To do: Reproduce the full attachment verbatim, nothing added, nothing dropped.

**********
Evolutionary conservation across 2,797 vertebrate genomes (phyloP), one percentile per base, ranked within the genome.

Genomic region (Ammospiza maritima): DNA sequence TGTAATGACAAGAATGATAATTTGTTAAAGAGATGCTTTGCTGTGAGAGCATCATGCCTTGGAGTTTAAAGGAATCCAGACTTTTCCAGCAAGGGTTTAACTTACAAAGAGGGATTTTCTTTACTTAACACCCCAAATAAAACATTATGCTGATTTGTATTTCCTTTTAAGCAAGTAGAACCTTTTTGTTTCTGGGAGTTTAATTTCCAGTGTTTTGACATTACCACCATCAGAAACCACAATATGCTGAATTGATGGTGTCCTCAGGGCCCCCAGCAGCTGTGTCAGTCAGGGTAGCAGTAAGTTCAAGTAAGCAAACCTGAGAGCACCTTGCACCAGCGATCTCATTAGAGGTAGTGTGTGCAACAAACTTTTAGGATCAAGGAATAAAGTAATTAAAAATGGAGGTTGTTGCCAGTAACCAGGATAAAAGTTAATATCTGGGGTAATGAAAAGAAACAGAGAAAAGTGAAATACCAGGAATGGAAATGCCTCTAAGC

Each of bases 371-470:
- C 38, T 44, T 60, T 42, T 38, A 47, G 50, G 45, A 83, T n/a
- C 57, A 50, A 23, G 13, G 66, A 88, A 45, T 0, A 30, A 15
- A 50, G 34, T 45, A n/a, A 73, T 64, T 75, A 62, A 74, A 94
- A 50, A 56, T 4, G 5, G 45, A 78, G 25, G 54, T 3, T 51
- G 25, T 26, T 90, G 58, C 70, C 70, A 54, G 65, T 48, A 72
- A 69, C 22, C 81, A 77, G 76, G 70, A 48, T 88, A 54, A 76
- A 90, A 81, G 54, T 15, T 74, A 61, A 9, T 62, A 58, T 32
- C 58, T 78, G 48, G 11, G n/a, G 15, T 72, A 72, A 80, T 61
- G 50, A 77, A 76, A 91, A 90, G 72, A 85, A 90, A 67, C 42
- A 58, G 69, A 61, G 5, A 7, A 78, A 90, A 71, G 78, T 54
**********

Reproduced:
Evolutionary conservation across 2,797 vertebrate genomes (phyloP), one percentile per base, ranked within the genome.

Genomic region (Ammospiza maritima): DNA sequence TGTAATGACAAGAATGATAATTTGTTAAAGAGATGCTTTGCTGTGAGAGCATCATGCCTTGGAGTTTAAAGGAATCCAGACTTTTCCAGCAAGGGTTTAACTTACAAAGAGGGATTTTCTTTACTTAACACCCCAAATAAAACATTATGCTGATTTGTATTTCCTTTTAAGCAAGTAGAACCTTTTTGTTTCTGGGAGTTTAATTTCCAGTGTTTTGACATTACCACCATCAGAAACCACAATATGCTGAATTGATGGTGTCCTCAGGGCCCCCAGCAGCTGTGTCAGTCAGGGTAGCAGTAAGTTCAAGTAAGCAAACCTGAGAGCACCTTGCACCAGCGATCTCATTAGAGGTAGTGTGTGCAACAAACTTTTAGGATCAAGGAATAAAGTAATTAAAAATGGAGGTTGTTGCCAGTAACCAGGATAAAAGTTAATATCTGGGGTAATGAAAAGAAACAGAGAAAAGTGAAATACCAGGAATGGAAATGCCTCTAAGC

Each of bases 371-470:
- C 38, T 44, T 60, T 42, T 38, A 47, G 50, G 45, A 83, T n/a
- C 57, A 50, A 23, G 13, G 66, A 88, A 45, T 0, A 30, A 15
- A 50, G 34, T 45, A n/a, A 73, T 64, T 75, A 62, A 74, A 94
- A 50, A 56, T 4, G 5, G 45, A 78, G 25, G 54, T 3, T 51
- G 25, T 26, T 90, G 58, C 70, C 70, A 54, G 65, T 48, A 72
- A 69, C 22, C 81, A 77, G 76, G 70, A 48, T 88, A 54, A 76
- A 90, A 81, G 54, T 15, T 74, A 61, A 9, T 62, A 58, T 32
- C 58, T 78, G 48, G 11, G n/a, G 15, T 72, A 72, A 80, T 61
- G 50, A 77, A 76, A 91, A 90, G 72, A 85, A 90, A 67, C 42
- A 58, G 69, A 61, G 5, A 7, A 78, A 90, A 71, G 78, T 54